From the same Guardian article:

"Agricultural pollution has become one of China's gravest environmental crises," said Greenpeace campaign director Sze Pangcheung. "China needs to step up the fight against the overuse of fertilisers and pesticides...."

But Chinese aren't stepping up.

That's why a Chinese acquisition of PotashCorp could encourage China to overuse potash, a resource that should be managed with utmost care, particularly as topsoil loss, drought, floods, and longer-term impacts of climate change start limiting how much food can be grown for an exploding population base.

Wanton use of potash would put at risk Canada's food security, agribusiness, and national sovereignty.

Needless to say, the world's food resilience would also be reduced.

Best-case scenario: Vale S.A. steps in, wins PotashCorp

The best possible outcome in the present scenario would be a sale to Vale S.A. of Brazil.

According to a 2009 study of global corporate reputation by the Reputation Institute, Vale S.A. ranks 28 out of the world's 50 top companies in corporate reputation.

In contrast, the study states that Chinese companies' substandard corporate reputations "drag down the BRIC average substantially." In corporate takeovers, the Chinese have proven to be poor managers and disloyal to local workforces, more so than cosmopolitan Brazilian managers who have experience with major international M&A activity. Important for Canada, for the province of Saskatchewan, and for PotashCorp's global customer base, all of which will benefit from more equitable potash distribution to their breadbaskets.

I should disclose too that Brazil's Vale has its own reputation issues; the resource sector is, after all, an ugly business rife with environmental destruction and unethical business practices that undermine sustainability.

In 2009, for example, the AFL-CIO complained about multimillion-dollar fines levied against the company for breaking environmental laws and for antitrust violations. Furthermore, the union alleges that despite 2009 profits of $13.2 billion, Vale has demanded that Vale-Inco steelworkers "give back hard-earned benefits and accept an inferior defined-contribution pension plan and take cuts in profit-sharing."

It could be even worse, unfortunately: It's exceedingly difficult to determine working conditions for Sinochem Group employees with any accuracy.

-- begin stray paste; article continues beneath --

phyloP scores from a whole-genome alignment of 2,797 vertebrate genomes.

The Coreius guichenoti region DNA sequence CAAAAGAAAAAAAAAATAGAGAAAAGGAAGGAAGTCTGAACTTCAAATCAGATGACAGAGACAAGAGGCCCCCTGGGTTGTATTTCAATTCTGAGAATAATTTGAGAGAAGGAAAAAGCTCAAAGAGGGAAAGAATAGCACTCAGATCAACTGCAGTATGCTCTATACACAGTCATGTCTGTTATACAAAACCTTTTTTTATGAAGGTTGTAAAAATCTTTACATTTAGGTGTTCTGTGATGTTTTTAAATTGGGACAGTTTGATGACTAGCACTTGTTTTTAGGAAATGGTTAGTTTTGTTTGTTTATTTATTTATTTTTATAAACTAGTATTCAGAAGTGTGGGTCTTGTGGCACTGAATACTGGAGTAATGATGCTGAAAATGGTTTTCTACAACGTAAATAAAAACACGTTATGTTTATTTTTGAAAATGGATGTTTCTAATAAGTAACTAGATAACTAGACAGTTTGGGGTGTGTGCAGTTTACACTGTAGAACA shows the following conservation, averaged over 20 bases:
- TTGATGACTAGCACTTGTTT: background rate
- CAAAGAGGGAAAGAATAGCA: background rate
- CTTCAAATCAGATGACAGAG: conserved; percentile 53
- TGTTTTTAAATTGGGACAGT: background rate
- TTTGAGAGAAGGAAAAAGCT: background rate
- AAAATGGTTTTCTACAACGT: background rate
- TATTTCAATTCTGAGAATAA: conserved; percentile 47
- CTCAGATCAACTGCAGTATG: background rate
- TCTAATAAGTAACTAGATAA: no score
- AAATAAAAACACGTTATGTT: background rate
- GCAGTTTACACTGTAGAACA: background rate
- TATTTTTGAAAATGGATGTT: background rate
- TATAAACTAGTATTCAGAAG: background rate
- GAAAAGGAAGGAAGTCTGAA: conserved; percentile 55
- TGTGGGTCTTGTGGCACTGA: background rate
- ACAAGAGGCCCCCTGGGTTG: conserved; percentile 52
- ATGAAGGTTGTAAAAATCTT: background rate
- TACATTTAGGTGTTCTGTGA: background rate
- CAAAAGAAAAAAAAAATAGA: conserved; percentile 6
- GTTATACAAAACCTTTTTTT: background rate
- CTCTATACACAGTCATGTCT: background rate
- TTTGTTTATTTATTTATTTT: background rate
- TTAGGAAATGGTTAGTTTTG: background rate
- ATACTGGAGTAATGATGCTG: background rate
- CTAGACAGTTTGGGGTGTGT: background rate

Australia's BHP Billiton, meanwhile, didn't make it into the Reputation Institute's 2009 top 50. Furthermore, according to the Wall Street Journal, both BHP Billiton and Sinochem Corp. wish to dismantle the cartel through which PotashCorp sells potash to world markets.

But the cartel system has proven benefits: It maps supply to demand, stabilizes potash prices on world markets, and simultaneously makes the province's share of potash revenue more predictable, so that public services, such as education and healthcare, can be more reliably funded and delivered.

My take is that bids from BHP Billiton and Sinochem Corp. should be disqualified.

In this time of scarcity, the resource sector needs the best possible managers, ethically and in the area of sustainability.

Here, Vale S.A. achieves a passing grade, though not without dishonorable mention.

Shareholders and regulators: Demand PotashCorp negotiate with Brazil's Vale S.A.

Potash makes food grow. Without it, agriculture would fail globally and thus potash is the core resource of twenty-first century resilience.

Remember, there's no true free trade. There are times when protectionism is the only answer, which is why global trade negotiations are always fraught with geopolitical and macroeconomic tension.

Food, resources, and the world's future food options should be protected at this pressing time in history. PotashCorp in Brazilian hands would best secure a stable supply of potash and fair and equitable dealing with world markets.

Shareholders of PotashCorp should press the board to explore every opportunity to negotiate with Brazil's Vale, even if at this time Vale is hesitant to enter the fray. In turn, for Canada's sake and the world's, Canadian regulators should disallow a sale of PotashCorp to Sinochem Corp. of China or any other emerging Chinese interests.

What's more, Canada would benefit from greater hemispheric trade stability as a result of a deal with a Brazilian acquisitor, particularly during times of increasing global economic volatility.

Canada should encourage acquisition of PotashCorp by the company with the best independently verifiable reputation among available suitors.

Right now, that potential suitor is Vale S.A.


Sanjay Khanna is a writer, journalist, futurist, and the director of Resilient People, which provides guidance on preparing for economic and climate shifts. His writing has appeared in Nature, The Huffington Post, and Grist.

Follow Resilient People on Twitter: www.twitter.com/resilientpeople